The Baby-Sitter’s Club may be long gone, but admit it, you miss the days when Kristy, Mary Anne, Claudia and Stacey organized all your babysitting ventures for you. Thankfully, SittingAround, a Boston-based startup, is taking a page out of those seventh-graders’ book and revolutionizing the way parents and babysitters connect, schedule and manage their sessions.
A 2011 MassChallenge alum, SittingAround debuted in June 2011 as an online babysitting co-op, a simple way for parents to swap their time for free childcare, and has since helped over 3,000 parents connect with other parents in six cities across the country, including Boston, New York, D.C., Philadelphia, Chicago and Seattle.
However, about 30 percent of those parents would use the co-op, but they didn’t necessarily want to participate in swap – I mean, who wants to watch someone else’s bratty children? These parents had to resort to finding a babysitter within their own, often limited, networks.
“What do you do to schedule a babysitter these days?” asks SittingAround co-founder Erica Zidel. “Craigslist? Call someone?” In our modern day of texting, social networks, Gmail and the like, Zidel realized there was no quick and easy way for parents to find a sitter. “Babysitting is a $5 billion per year industry, but it looks the same today as it did 50 years ago,” she explains.
Enter the Sitter Marketplace, a new tool launched by SittingAround last week that allows parents to connect with, vet, book and share paid babysitters. The entire marketplace relies on “passed trust,” which consists of background checks, recommendations and connections between sitters, parents, neighbors and friends.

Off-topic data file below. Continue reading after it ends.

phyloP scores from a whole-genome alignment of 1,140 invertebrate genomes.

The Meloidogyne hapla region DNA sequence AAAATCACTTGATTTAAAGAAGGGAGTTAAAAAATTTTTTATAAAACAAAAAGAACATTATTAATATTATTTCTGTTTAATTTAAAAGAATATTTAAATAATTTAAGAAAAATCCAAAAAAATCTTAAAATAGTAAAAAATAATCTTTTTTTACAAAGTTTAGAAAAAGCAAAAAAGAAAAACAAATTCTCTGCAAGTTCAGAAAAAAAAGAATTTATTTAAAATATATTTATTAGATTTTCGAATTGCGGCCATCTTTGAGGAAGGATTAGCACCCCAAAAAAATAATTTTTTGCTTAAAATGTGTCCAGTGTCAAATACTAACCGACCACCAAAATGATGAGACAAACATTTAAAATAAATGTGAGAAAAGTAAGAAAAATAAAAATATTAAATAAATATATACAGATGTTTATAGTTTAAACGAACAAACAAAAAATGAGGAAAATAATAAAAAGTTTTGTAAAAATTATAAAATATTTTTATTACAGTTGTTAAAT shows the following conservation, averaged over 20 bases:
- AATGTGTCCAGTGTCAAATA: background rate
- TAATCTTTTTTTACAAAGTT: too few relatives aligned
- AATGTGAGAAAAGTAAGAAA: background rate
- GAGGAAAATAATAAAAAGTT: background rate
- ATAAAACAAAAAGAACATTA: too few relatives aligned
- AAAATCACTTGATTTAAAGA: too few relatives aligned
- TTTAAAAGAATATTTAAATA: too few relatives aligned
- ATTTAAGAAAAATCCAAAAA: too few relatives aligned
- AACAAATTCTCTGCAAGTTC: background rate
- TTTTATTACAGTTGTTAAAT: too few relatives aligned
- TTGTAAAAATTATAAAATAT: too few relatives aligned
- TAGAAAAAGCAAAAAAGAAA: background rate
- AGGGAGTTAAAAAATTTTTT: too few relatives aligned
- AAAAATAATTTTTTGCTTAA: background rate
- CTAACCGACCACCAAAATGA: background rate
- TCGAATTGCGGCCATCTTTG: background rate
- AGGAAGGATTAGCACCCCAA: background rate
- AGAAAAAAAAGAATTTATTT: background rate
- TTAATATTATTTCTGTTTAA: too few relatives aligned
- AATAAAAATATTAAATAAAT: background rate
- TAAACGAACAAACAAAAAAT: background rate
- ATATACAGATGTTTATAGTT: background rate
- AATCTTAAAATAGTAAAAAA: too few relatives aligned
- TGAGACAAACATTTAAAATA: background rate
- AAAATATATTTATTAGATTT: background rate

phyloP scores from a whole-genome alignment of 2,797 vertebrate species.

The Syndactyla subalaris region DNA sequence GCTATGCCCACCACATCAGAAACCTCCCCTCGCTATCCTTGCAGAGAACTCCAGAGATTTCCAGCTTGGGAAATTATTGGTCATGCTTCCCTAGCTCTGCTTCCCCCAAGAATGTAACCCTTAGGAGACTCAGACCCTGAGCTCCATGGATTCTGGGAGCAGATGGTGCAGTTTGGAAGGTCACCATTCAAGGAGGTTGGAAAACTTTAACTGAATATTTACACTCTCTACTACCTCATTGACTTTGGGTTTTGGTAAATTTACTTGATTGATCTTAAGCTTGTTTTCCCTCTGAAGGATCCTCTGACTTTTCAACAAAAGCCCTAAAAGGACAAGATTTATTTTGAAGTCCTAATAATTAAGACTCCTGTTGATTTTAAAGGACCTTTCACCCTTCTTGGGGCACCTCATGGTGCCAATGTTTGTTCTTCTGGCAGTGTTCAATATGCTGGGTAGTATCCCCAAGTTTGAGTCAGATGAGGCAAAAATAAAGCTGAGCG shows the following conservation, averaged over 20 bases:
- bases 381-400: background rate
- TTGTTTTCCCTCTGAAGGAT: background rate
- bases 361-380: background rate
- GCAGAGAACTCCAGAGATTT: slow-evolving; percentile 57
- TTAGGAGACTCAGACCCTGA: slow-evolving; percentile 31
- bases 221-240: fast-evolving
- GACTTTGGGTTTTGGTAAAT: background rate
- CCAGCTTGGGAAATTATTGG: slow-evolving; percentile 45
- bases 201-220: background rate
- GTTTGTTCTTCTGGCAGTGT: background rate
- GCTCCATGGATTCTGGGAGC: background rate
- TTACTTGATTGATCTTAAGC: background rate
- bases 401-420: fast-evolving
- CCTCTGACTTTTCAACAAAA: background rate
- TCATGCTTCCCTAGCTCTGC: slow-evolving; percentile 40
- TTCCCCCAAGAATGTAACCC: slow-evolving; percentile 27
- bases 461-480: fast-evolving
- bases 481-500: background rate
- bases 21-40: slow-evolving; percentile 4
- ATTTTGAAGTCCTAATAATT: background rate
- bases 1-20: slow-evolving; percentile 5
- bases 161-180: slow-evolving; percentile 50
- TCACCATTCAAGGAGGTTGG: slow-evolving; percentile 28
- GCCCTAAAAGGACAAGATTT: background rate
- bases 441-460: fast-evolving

Passing trust, explains Zidel, is “an innovative feature where we overlay the social graph on top of the marketplace. For example, a sitter many look normal and nice, but if your friend has actually used them for childcare before, you can see that and trust her recommendation.” The better the sitter, the more trust you gain.
“Sitters used to be at the mercy of one to two clients,” says Zidel of the old word-of-mouth system of passing along babysitters. However, within the new Sitter Marketplace, “Sitters can create their own calendar, and list their availability. It allows sitters to work as much or as little as they like, and run their service as a true business.”
With all the other online sites for babysitters like Sittercity and Care.com, Zidel says SittingAround’s Sitter Marketplace stands apart from the crowd because it relies heavily on trust. “That first generation of sites brought babysitters and parents online, but didn’t recreate the neighborly, trustworthy experience that the whole babysitting industry is very much dependent on,” she says.
Within the next six to 12 months, SittingAround hopes to add online payments to the transactions, so that the entire babysitting process – aside from the actual childcare, of course – can be completed in the online marketplace. Zidel also hopes to incorporate more ways for users to pass trust and build out their reputable networks using social tools. Eventually, Zidel wants to map this trust system onto other industries – but that’s still a long way down the road, she says.
In the meantime, SittingAround is focused on giving babysitting a “facelift.” For a $5 billion industry, that’s quite the task.